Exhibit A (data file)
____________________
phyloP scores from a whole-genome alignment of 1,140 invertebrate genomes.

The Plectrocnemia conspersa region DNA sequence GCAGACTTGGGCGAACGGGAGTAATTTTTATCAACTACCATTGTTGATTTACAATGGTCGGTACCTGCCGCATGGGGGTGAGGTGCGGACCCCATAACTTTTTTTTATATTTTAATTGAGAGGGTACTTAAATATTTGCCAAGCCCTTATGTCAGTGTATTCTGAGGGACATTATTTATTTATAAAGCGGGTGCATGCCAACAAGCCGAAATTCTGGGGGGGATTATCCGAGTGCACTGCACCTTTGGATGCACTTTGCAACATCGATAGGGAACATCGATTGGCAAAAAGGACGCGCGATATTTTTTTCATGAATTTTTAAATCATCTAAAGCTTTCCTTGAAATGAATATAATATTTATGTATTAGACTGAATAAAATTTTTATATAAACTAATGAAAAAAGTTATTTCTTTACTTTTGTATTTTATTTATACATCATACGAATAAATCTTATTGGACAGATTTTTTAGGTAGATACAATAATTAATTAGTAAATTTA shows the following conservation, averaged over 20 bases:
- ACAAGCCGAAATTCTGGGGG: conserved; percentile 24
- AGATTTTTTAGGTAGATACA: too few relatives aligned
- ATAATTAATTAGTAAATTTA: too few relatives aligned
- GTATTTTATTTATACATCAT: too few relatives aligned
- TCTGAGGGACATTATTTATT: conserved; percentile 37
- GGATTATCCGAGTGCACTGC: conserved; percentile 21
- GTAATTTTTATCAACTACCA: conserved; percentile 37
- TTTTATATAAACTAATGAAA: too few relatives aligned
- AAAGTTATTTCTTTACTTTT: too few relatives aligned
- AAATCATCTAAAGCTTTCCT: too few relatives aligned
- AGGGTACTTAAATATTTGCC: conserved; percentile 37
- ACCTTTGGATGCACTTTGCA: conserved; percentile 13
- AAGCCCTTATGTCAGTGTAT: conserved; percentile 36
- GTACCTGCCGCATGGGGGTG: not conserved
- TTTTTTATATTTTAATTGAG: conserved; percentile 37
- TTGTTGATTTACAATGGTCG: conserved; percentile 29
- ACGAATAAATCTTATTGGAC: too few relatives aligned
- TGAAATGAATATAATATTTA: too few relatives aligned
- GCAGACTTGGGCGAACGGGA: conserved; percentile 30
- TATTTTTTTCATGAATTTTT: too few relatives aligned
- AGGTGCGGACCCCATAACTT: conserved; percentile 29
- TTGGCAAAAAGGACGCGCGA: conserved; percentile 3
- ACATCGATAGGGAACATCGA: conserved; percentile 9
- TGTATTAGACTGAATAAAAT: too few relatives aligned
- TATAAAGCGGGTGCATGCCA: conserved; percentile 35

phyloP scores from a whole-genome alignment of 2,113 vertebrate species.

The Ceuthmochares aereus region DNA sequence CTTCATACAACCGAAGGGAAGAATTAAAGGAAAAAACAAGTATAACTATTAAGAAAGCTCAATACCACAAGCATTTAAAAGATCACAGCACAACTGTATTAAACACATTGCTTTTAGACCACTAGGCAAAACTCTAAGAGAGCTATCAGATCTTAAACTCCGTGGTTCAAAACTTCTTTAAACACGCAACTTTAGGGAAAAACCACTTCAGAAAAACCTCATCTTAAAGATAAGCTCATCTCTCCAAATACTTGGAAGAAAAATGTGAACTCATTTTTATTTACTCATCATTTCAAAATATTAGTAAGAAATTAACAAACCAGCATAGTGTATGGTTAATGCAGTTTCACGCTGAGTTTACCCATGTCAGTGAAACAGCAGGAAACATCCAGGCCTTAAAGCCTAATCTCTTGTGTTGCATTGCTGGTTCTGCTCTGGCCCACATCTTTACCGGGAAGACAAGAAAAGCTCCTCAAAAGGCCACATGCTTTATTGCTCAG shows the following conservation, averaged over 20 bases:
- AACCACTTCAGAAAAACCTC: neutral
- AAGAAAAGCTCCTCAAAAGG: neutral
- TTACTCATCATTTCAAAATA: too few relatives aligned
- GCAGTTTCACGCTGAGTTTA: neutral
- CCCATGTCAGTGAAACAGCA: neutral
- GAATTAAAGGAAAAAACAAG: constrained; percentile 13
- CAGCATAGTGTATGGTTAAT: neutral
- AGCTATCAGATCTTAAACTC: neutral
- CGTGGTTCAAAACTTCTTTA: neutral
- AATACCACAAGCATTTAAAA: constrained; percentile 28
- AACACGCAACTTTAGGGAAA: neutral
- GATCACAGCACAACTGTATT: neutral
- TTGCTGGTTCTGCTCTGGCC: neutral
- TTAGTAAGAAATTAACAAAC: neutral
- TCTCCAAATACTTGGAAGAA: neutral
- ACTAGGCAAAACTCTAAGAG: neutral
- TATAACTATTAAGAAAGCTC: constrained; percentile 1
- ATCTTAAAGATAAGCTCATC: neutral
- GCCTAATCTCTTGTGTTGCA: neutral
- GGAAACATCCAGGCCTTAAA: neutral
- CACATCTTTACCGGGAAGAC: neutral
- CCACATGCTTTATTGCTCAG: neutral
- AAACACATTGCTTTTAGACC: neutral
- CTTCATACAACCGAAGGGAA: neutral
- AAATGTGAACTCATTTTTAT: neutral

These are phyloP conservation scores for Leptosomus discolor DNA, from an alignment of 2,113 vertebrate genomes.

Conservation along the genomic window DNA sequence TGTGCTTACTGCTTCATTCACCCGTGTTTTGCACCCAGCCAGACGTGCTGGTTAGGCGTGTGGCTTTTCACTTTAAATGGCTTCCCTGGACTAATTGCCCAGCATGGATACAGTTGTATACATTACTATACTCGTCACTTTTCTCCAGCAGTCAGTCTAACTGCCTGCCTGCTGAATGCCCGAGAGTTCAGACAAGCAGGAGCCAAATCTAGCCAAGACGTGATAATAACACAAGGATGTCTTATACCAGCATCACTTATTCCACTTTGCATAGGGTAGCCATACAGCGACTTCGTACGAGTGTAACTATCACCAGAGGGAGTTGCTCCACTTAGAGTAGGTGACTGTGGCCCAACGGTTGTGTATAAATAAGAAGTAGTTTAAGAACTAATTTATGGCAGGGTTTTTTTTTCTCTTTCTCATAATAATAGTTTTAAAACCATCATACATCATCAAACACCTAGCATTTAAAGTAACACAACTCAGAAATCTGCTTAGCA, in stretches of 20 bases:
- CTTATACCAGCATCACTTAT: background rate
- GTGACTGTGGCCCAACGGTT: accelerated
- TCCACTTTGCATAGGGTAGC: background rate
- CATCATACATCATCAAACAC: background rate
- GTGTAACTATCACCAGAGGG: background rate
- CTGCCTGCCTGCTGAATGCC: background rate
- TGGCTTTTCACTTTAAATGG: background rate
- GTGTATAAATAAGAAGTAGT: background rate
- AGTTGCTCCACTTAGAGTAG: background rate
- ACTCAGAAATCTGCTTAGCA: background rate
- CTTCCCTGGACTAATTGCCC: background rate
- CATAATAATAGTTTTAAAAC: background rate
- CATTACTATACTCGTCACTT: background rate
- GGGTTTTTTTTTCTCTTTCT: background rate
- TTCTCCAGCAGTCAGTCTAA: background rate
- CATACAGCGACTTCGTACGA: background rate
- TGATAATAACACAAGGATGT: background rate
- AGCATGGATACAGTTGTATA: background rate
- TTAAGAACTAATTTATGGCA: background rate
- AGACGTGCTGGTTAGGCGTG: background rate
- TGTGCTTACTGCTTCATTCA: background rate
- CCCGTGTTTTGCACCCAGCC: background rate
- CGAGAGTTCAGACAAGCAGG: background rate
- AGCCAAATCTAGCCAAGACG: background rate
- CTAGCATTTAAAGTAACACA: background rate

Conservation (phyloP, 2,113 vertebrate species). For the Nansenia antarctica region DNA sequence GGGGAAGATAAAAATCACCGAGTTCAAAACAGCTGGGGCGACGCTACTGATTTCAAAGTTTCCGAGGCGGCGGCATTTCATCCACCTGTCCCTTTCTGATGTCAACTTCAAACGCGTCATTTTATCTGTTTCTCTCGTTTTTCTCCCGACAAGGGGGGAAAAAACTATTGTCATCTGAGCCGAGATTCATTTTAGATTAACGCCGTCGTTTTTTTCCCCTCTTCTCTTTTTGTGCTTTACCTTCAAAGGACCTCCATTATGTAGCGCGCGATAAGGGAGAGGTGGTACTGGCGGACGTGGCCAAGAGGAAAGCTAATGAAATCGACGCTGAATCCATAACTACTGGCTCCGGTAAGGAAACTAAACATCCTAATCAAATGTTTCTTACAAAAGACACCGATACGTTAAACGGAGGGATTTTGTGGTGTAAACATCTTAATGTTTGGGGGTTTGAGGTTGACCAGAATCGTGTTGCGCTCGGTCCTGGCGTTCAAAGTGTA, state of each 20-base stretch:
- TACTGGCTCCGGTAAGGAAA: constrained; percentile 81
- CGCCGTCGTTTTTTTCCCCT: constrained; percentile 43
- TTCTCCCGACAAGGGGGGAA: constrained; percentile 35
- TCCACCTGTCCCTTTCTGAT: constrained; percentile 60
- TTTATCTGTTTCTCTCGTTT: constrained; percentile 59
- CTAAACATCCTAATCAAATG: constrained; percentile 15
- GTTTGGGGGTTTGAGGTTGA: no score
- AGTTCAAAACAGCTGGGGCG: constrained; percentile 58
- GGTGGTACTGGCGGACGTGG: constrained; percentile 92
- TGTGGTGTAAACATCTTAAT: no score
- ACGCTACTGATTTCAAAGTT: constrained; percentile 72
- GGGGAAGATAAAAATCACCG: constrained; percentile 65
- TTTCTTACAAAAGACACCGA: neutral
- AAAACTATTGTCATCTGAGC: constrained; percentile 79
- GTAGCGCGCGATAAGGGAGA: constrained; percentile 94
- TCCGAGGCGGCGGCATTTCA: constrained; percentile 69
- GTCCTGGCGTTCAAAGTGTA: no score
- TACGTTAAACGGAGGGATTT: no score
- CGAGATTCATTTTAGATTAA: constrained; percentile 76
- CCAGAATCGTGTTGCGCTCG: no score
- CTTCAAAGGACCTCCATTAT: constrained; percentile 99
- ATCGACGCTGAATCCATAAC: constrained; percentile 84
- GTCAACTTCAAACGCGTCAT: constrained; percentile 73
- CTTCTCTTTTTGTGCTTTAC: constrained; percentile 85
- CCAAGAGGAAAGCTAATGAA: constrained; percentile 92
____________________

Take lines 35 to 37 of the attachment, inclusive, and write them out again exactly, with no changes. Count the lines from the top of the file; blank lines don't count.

- GAATTAAAGGAAAAAACAAG: constrained; percentile 13
- CAGCATAGTGTATGGTTAAT: neutral
- AGCTATCAGATCTTAAACTC: neutral